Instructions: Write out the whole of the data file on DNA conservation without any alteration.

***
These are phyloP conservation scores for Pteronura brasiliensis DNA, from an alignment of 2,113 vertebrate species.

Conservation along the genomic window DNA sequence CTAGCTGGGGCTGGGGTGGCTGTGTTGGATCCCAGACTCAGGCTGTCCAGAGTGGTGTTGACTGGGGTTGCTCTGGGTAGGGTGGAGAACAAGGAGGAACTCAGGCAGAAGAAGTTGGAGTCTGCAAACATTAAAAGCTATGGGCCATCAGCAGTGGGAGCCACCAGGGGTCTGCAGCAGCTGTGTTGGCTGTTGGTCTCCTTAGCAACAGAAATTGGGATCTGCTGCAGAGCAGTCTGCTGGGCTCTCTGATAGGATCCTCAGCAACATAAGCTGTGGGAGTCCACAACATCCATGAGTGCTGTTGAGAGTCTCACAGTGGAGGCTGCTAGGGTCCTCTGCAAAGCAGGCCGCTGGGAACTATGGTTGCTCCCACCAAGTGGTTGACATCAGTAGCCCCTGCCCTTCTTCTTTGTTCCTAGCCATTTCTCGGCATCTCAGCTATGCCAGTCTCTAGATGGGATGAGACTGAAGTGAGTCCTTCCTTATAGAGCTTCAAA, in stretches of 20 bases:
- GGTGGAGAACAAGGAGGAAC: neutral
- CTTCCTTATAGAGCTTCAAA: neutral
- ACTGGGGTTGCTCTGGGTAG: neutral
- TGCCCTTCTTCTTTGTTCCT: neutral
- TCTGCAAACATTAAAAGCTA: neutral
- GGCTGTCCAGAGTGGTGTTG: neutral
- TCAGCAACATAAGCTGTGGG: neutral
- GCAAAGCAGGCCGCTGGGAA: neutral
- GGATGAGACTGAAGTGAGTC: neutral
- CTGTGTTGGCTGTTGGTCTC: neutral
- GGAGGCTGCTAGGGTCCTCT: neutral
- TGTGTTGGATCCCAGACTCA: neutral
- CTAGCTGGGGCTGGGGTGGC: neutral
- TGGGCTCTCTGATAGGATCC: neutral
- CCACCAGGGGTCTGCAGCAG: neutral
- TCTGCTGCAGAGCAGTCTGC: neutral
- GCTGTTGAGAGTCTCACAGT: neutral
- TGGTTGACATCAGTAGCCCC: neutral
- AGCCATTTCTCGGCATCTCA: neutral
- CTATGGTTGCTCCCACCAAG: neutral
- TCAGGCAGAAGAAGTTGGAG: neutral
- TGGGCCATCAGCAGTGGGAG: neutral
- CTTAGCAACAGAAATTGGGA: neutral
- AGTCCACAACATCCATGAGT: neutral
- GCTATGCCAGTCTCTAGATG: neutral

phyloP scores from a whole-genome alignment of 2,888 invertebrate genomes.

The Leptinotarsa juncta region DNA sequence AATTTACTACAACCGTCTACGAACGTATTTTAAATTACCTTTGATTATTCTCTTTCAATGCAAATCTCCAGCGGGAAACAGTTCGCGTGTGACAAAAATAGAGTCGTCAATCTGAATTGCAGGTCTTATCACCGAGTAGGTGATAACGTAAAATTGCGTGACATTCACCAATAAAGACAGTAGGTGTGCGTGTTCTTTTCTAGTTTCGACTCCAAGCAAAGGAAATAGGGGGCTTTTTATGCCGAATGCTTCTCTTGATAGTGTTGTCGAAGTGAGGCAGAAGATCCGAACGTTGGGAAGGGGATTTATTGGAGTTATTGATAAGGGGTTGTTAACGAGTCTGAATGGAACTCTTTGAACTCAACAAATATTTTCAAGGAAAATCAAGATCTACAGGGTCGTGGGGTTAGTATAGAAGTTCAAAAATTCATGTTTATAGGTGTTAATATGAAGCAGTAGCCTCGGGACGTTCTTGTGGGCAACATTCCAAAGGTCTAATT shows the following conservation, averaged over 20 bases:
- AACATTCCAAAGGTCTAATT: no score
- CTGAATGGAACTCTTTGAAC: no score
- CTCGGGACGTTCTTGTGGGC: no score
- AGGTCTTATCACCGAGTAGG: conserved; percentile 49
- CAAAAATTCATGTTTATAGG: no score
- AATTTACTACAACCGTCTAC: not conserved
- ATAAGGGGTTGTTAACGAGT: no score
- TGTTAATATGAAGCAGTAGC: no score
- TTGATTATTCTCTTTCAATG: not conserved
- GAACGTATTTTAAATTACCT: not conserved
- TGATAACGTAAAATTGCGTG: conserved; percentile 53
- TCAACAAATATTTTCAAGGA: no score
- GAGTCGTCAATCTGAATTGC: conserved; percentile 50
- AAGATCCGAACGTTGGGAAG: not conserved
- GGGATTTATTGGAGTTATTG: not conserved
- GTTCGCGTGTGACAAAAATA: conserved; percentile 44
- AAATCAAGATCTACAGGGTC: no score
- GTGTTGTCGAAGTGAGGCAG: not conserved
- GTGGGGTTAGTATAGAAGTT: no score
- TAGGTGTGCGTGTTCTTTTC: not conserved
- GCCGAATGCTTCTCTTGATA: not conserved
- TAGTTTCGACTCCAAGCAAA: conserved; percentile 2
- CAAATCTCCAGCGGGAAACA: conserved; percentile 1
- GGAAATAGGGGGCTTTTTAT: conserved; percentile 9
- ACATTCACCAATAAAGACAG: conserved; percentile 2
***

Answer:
These are phyloP conservation scores for Pteronura brasiliensis DNA, from an alignment of 2,113 vertebrate species.

Conservation along the genomic window DNA sequence CTAGCTGGGGCTGGGGTGGCTGTGTTGGATCCCAGACTCAGGCTGTCCAGAGTGGTGTTGACTGGGGTTGCTCTGGGTAGGGTGGAGAACAAGGAGGAACTCAGGCAGAAGAAGTTGGAGTCTGCAAACATTAAAAGCTATGGGCCATCAGCAGTGGGAGCCACCAGGGGTCTGCAGCAGCTGTGTTGGCTGTTGGTCTCCTTAGCAACAGAAATTGGGATCTGCTGCAGAGCAGTCTGCTGGGCTCTCTGATAGGATCCTCAGCAACATAAGCTGTGGGAGTCCACAACATCCATGAGTGCTGTTGAGAGTCTCACAGTGGAGGCTGCTAGGGTCCTCTGCAAAGCAGGCCGCTGGGAACTATGGTTGCTCCCACCAAGTGGTTGACATCAGTAGCCCCTGCCCTTCTTCTTTGTTCCTAGCCATTTCTCGGCATCTCAGCTATGCCAGTCTCTAGATGGGATGAGACTGAAGTGAGTCCTTCCTTATAGAGCTTCAAA, in stretches of 20 bases:
- GGTGGAGAACAAGGAGGAAC: neutral
- CTTCCTTATAGAGCTTCAAA: neutral
- ACTGGGGTTGCTCTGGGTAG: neutral
- TGCCCTTCTTCTTTGTTCCT: neutral
- TCTGCAAACATTAAAAGCTA: neutral
- GGCTGTCCAGAGTGGTGTTG: neutral
- TCAGCAACATAAGCTGTGGG: neutral
- GCAAAGCAGGCCGCTGGGAA: neutral
- GGATGAGACTGAAGTGAGTC: neutral
- CTGTGTTGGCTGTTGGTCTC: neutral
- GGAGGCTGCTAGGGTCCTCT: neutral
- TGTGTTGGATCCCAGACTCA: neutral
- CTAGCTGGGGCTGGGGTGGC: neutral
- TGGGCTCTCTGATAGGATCC: neutral
- CCACCAGGGGTCTGCAGCAG: neutral
- TCTGCTGCAGAGCAGTCTGC: neutral
- GCTGTTGAGAGTCTCACAGT: neutral
- TGGTTGACATCAGTAGCCCC: neutral
- AGCCATTTCTCGGCATCTCA: neutral
- CTATGGTTGCTCCCACCAAG: neutral
- TCAGGCAGAAGAAGTTGGAG: neutral
- TGGGCCATCAGCAGTGGGAG: neutral
- CTTAGCAACAGAAATTGGGA: neutral
- AGTCCACAACATCCATGAGT: neutral
- GCTATGCCAGTCTCTAGATG: neutral

phyloP scores from a whole-genome alignment of 2,888 invertebrate genomes.

The Leptinotarsa juncta region DNA sequence AATTTACTACAACCGTCTACGAACGTATTTTAAATTACCTTTGATTATTCTCTTTCAATGCAAATCTCCAGCGGGAAACAGTTCGCGTGTGACAAAAATAGAGTCGTCAATCTGAATTGCAGGTCTTATCACCGAGTAGGTGATAACGTAAAATTGCGTGACATTCACCAATAAAGACAGTAGGTGTGCGTGTTCTTTTCTAGTTTCGACTCCAAGCAAAGGAAATAGGGGGCTTTTTATGCCGAATGCTTCTCTTGATAGTGTTGTCGAAGTGAGGCAGAAGATCCGAACGTTGGGAAGGGGATTTATTGGAGTTATTGATAAGGGGTTGTTAACGAGTCTGAATGGAACTCTTTGAACTCAACAAATATTTTCAAGGAAAATCAAGATCTACAGGGTCGTGGGGTTAGTATAGAAGTTCAAAAATTCATGTTTATAGGTGTTAATATGAAGCAGTAGCCTCGGGACGTTCTTGTGGGCAACATTCCAAAGGTCTAATT shows the following conservation, averaged over 20 bases:
- AACATTCCAAAGGTCTAATT: no score
- CTGAATGGAACTCTTTGAAC: no score
- CTCGGGACGTTCTTGTGGGC: no score
- AGGTCTTATCACCGAGTAGG: conserved; percentile 49
- CAAAAATTCATGTTTATAGG: no score
- AATTTACTACAACCGTCTAC: not conserved
- ATAAGGGGTTGTTAACGAGT: no score
- TGTTAATATGAAGCAGTAGC: no score
- TTGATTATTCTCTTTCAATG: not conserved
- GAACGTATTTTAAATTACCT: not conserved
- TGATAACGTAAAATTGCGTG: conserved; percentile 53
- TCAACAAATATTTTCAAGGA: no score
- GAGTCGTCAATCTGAATTGC: conserved; percentile 50
- AAGATCCGAACGTTGGGAAG: not conserved
- GGGATTTATTGGAGTTATTG: not conserved
- GTTCGCGTGTGACAAAAATA: conserved; percentile 44
- AAATCAAGATCTACAGGGTC: no score
- GTGTTGTCGAAGTGAGGCAG: not conserved
- GTGGGGTTAGTATAGAAGTT: no score
- TAGGTGTGCGTGTTCTTTTC: not conserved
- GCCGAATGCTTCTCTTGATA: not conserved
- TAGTTTCGACTCCAAGCAAA: conserved; percentile 2
- CAAATCTCCAGCGGGAAACA: conserved; percentile 1
- GGAAATAGGGGGCTTTTTAT: conserved; percentile 9
- ACATTCACCAATAAAGACAG: conserved; percentile 2